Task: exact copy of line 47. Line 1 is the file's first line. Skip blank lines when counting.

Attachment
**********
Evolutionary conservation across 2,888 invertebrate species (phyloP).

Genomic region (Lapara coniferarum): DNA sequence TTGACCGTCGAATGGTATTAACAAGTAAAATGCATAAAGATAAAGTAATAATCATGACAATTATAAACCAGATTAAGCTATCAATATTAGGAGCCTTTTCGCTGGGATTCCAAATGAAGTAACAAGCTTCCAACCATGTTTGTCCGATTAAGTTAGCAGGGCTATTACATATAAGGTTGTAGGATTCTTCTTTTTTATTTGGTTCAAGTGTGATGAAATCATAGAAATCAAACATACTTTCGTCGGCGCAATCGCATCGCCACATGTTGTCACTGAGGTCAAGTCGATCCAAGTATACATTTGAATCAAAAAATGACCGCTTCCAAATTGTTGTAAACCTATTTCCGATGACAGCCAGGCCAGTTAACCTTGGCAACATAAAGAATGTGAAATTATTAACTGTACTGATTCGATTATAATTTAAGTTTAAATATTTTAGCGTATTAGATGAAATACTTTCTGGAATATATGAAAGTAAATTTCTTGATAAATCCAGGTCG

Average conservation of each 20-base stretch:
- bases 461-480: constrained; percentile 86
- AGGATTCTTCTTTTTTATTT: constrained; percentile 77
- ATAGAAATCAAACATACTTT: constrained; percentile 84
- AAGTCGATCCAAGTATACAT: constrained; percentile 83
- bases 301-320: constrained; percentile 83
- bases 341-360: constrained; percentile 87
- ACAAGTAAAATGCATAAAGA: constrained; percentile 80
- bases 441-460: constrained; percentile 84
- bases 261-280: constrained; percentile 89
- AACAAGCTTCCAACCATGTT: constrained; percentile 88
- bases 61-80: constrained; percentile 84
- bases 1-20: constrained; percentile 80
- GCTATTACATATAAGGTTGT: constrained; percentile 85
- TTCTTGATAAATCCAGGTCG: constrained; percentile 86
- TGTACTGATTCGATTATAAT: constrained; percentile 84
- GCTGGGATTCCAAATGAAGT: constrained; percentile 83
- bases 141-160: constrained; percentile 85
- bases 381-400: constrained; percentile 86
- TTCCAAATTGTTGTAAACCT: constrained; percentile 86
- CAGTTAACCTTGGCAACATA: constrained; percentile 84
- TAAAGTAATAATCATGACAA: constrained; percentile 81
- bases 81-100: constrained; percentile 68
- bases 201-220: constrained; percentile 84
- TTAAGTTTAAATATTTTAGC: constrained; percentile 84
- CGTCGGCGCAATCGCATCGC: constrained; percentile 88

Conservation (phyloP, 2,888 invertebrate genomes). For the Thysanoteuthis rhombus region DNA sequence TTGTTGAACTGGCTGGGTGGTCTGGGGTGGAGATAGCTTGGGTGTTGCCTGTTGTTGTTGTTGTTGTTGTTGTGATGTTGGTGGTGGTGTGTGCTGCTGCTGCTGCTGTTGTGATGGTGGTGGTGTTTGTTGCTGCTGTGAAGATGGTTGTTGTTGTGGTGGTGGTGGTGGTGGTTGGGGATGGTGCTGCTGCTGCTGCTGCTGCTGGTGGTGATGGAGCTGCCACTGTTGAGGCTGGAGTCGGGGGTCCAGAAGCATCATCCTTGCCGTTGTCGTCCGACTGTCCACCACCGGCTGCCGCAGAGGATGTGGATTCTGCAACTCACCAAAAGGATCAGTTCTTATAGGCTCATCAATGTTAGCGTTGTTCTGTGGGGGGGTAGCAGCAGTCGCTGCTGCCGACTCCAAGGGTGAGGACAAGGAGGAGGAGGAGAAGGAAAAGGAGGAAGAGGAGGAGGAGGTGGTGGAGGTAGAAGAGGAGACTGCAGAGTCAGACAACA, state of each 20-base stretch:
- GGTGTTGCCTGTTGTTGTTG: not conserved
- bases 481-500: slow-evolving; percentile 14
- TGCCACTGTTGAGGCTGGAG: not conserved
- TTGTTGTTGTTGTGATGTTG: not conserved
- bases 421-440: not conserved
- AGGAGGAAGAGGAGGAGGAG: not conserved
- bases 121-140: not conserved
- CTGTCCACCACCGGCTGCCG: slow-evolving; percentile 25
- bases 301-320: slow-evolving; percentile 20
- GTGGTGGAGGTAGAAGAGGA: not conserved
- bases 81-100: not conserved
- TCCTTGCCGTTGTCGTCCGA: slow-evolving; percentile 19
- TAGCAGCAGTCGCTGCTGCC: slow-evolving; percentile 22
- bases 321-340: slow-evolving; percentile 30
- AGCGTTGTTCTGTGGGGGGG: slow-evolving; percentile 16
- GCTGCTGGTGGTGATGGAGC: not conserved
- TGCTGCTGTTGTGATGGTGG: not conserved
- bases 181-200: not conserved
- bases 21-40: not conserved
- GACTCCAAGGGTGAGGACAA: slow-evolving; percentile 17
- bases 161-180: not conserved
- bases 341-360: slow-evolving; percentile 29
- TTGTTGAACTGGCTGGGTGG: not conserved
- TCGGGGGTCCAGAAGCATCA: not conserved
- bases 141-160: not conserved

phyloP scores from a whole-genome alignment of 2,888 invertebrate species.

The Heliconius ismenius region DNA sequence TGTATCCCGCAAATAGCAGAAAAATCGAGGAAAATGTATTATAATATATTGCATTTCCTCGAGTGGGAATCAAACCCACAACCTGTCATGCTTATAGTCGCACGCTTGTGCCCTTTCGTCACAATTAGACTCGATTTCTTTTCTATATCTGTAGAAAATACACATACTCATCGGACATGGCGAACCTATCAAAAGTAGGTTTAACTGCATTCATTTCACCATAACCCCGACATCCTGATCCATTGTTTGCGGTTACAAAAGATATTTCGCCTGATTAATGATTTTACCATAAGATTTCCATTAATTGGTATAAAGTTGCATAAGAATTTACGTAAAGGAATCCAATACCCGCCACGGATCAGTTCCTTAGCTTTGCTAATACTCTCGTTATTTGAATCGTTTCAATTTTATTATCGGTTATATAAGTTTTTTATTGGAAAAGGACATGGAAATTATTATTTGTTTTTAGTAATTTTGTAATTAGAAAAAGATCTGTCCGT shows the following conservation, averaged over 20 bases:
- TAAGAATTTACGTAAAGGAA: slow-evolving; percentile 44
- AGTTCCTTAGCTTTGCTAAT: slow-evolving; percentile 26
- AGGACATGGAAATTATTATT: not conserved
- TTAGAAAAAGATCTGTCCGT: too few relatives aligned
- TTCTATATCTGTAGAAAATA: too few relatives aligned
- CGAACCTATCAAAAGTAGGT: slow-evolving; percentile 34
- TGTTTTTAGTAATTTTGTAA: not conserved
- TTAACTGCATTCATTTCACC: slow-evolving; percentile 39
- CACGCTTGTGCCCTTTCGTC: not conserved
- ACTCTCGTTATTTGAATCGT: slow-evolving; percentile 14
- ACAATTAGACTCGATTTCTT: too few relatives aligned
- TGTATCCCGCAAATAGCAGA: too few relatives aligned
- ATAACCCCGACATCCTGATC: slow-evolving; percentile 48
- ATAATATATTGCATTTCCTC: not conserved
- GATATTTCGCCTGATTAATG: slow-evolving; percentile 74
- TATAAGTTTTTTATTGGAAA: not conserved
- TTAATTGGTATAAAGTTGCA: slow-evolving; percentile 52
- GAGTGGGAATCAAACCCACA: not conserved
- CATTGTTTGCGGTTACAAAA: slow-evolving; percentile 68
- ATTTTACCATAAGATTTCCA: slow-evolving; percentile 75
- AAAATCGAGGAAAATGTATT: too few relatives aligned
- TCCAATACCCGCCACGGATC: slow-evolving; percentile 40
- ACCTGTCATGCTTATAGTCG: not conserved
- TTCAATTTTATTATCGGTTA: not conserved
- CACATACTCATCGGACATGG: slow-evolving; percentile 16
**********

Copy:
- bases 181-200: not conserved